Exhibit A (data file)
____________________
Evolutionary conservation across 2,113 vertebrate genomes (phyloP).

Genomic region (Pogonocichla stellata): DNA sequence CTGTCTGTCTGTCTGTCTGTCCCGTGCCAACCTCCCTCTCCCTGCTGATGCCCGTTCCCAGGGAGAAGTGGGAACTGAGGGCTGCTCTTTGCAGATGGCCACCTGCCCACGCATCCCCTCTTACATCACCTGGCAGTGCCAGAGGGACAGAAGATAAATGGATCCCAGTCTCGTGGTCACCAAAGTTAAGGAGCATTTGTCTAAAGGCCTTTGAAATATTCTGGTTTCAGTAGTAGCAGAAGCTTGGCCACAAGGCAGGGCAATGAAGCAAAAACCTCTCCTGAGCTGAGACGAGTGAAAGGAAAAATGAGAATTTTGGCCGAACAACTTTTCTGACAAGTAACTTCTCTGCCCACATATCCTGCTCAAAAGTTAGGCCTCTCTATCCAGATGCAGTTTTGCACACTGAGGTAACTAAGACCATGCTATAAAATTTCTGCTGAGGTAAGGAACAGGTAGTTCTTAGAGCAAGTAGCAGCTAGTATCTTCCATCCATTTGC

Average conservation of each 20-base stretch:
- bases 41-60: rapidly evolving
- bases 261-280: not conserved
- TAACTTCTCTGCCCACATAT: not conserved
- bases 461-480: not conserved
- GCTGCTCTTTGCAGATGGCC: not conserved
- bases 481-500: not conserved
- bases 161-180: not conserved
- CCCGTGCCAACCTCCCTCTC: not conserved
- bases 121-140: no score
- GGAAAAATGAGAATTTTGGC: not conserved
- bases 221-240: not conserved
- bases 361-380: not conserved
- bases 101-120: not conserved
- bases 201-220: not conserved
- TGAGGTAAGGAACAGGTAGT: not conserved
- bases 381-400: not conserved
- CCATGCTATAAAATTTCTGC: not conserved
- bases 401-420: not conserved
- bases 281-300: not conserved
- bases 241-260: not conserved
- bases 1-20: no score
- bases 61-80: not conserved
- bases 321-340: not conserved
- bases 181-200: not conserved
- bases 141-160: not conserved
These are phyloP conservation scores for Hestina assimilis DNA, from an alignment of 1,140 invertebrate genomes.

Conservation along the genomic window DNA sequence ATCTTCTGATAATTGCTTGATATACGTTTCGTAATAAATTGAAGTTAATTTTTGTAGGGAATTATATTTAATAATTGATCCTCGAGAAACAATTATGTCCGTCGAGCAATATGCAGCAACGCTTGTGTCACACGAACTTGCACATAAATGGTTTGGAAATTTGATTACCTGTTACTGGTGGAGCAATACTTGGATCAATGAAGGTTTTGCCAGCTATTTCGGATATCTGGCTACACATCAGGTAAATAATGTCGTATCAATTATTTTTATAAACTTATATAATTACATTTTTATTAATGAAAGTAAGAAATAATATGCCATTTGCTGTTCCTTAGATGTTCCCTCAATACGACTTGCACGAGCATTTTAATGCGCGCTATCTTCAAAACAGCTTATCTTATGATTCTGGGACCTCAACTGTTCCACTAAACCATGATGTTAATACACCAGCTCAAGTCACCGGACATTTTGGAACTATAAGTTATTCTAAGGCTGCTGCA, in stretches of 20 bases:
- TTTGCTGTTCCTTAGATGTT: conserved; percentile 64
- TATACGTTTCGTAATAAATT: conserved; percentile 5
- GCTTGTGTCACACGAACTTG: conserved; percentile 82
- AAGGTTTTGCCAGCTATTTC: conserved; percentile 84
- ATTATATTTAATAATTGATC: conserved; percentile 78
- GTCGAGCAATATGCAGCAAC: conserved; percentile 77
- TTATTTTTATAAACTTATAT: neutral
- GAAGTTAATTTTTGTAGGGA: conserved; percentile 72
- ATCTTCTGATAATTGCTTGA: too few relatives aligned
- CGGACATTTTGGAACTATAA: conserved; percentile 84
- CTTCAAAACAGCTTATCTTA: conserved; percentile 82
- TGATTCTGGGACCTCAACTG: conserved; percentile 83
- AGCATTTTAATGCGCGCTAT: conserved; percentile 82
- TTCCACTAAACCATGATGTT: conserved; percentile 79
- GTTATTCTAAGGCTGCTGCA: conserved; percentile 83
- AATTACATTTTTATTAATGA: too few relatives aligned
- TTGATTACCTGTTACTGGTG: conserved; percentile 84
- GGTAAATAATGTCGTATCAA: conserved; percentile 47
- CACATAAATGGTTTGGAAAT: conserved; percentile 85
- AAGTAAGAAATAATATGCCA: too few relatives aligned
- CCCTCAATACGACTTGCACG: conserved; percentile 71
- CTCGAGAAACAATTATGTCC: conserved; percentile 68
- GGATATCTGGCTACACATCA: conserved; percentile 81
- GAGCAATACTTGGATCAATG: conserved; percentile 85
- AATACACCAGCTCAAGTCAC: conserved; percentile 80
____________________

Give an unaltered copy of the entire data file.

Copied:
Evolutionary conservation across 2,113 vertebrate genomes (phyloP).

Genomic region (Pogonocichla stellata): DNA sequence CTGTCTGTCTGTCTGTCTGTCCCGTGCCAACCTCCCTCTCCCTGCTGATGCCCGTTCCCAGGGAGAAGTGGGAACTGAGGGCTGCTCTTTGCAGATGGCCACCTGCCCACGCATCCCCTCTTACATCACCTGGCAGTGCCAGAGGGACAGAAGATAAATGGATCCCAGTCTCGTGGTCACCAAAGTTAAGGAGCATTTGTCTAAAGGCCTTTGAAATATTCTGGTTTCAGTAGTAGCAGAAGCTTGGCCACAAGGCAGGGCAATGAAGCAAAAACCTCTCCTGAGCTGAGACGAGTGAAAGGAAAAATGAGAATTTTGGCCGAACAACTTTTCTGACAAGTAACTTCTCTGCCCACATATCCTGCTCAAAAGTTAGGCCTCTCTATCCAGATGCAGTTTTGCACACTGAGGTAACTAAGACCATGCTATAAAATTTCTGCTGAGGTAAGGAACAGGTAGTTCTTAGAGCAAGTAGCAGCTAGTATCTTCCATCCATTTGC

Average conservation of each 20-base stretch:
- bases 41-60: rapidly evolving
- bases 261-280: not conserved
- TAACTTCTCTGCCCACATAT: not conserved
- bases 461-480: not conserved
- GCTGCTCTTTGCAGATGGCC: not conserved
- bases 481-500: not conserved
- bases 161-180: not conserved
- CCCGTGCCAACCTCCCTCTC: not conserved
- bases 121-140: no score
- GGAAAAATGAGAATTTTGGC: not conserved
- bases 221-240: not conserved
- bases 361-380: not conserved
- bases 101-120: not conserved
- bases 201-220: not conserved
- TGAGGTAAGGAACAGGTAGT: not conserved
- bases 381-400: not conserved
- CCATGCTATAAAATTTCTGC: not conserved
- bases 401-420: not conserved
- bases 281-300: not conserved
- bases 241-260: not conserved
- bases 1-20: no score
- bases 61-80: not conserved
- bases 321-340: not conserved
- bases 181-200: not conserved
- bases 141-160: not conserved
These are phyloP conservation scores for Hestina assimilis DNA, from an alignment of 1,140 invertebrate genomes.

Conservation along the genomic window DNA sequence ATCTTCTGATAATTGCTTGATATACGTTTCGTAATAAATTGAAGTTAATTTTTGTAGGGAATTATATTTAATAATTGATCCTCGAGAAACAATTATGTCCGTCGAGCAATATGCAGCAACGCTTGTGTCACACGAACTTGCACATAAATGGTTTGGAAATTTGATTACCTGTTACTGGTGGAGCAATACTTGGATCAATGAAGGTTTTGCCAGCTATTTCGGATATCTGGCTACACATCAGGTAAATAATGTCGTATCAATTATTTTTATAAACTTATATAATTACATTTTTATTAATGAAAGTAAGAAATAATATGCCATTTGCTGTTCCTTAGATGTTCCCTCAATACGACTTGCACGAGCATTTTAATGCGCGCTATCTTCAAAACAGCTTATCTTATGATTCTGGGACCTCAACTGTTCCACTAAACCATGATGTTAATACACCAGCTCAAGTCACCGGACATTTTGGAACTATAAGTTATTCTAAGGCTGCTGCA, in stretches of 20 bases:
- TTTGCTGTTCCTTAGATGTT: conserved; percentile 64
- TATACGTTTCGTAATAAATT: conserved; percentile 5
- GCTTGTGTCACACGAACTTG: conserved; percentile 82
- AAGGTTTTGCCAGCTATTTC: conserved; percentile 84
- ATTATATTTAATAATTGATC: conserved; percentile 78
- GTCGAGCAATATGCAGCAAC: conserved; percentile 77
- TTATTTTTATAAACTTATAT: neutral
- GAAGTTAATTTTTGTAGGGA: conserved; percentile 72
- ATCTTCTGATAATTGCTTGA: too few relatives aligned
- CGGACATTTTGGAACTATAA: conserved; percentile 84
- CTTCAAAACAGCTTATCTTA: conserved; percentile 82
- TGATTCTGGGACCTCAACTG: conserved; percentile 83
- AGCATTTTAATGCGCGCTAT: conserved; percentile 82
- TTCCACTAAACCATGATGTT: conserved; percentile 79
- GTTATTCTAAGGCTGCTGCA: conserved; percentile 83
- AATTACATTTTTATTAATGA: too few relatives aligned
- TTGATTACCTGTTACTGGTG: conserved; percentile 84
- GGTAAATAATGTCGTATCAA: conserved; percentile 47
- CACATAAATGGTTTGGAAAT: conserved; percentile 85
- AAGTAAGAAATAATATGCCA: too few relatives aligned
- CCCTCAATACGACTTGCACG: conserved; percentile 71
- CTCGAGAAACAATTATGTCC: conserved; percentile 68
- GGATATCTGGCTACACATCA: conserved; percentile 81
- GAGCAATACTTGGATCAATG: conserved; percentile 85
- AATACACCAGCTCAAGTCAC: conserved; percentile 80